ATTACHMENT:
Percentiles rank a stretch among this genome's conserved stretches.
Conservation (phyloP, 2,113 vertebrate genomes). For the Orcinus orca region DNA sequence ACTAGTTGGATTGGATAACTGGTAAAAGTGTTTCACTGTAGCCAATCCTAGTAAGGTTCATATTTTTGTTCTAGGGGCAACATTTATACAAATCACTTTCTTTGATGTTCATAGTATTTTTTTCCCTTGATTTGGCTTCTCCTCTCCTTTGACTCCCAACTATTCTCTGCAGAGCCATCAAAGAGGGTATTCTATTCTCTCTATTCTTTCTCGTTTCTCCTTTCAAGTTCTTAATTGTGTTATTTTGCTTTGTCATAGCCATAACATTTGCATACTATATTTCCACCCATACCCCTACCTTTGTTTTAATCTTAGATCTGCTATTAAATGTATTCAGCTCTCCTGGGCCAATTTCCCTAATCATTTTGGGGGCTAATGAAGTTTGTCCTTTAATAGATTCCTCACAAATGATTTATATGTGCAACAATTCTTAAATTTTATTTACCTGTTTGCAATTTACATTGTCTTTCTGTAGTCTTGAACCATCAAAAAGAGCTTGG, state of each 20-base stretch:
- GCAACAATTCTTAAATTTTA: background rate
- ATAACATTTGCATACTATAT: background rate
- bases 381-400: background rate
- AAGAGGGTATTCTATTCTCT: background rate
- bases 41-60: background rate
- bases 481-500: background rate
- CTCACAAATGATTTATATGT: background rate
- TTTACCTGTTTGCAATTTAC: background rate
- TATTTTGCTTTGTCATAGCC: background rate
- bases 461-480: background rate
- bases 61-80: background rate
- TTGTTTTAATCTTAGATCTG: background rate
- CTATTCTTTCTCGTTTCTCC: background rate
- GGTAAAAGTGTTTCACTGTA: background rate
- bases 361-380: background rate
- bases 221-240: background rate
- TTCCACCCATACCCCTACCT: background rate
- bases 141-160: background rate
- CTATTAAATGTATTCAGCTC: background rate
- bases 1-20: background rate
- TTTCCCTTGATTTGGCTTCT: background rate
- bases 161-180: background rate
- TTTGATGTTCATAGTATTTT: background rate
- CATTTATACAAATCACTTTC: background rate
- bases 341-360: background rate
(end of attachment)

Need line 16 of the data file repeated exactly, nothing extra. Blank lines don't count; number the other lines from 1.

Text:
- GGTAAAAGTGTTTCACTGTA: background rate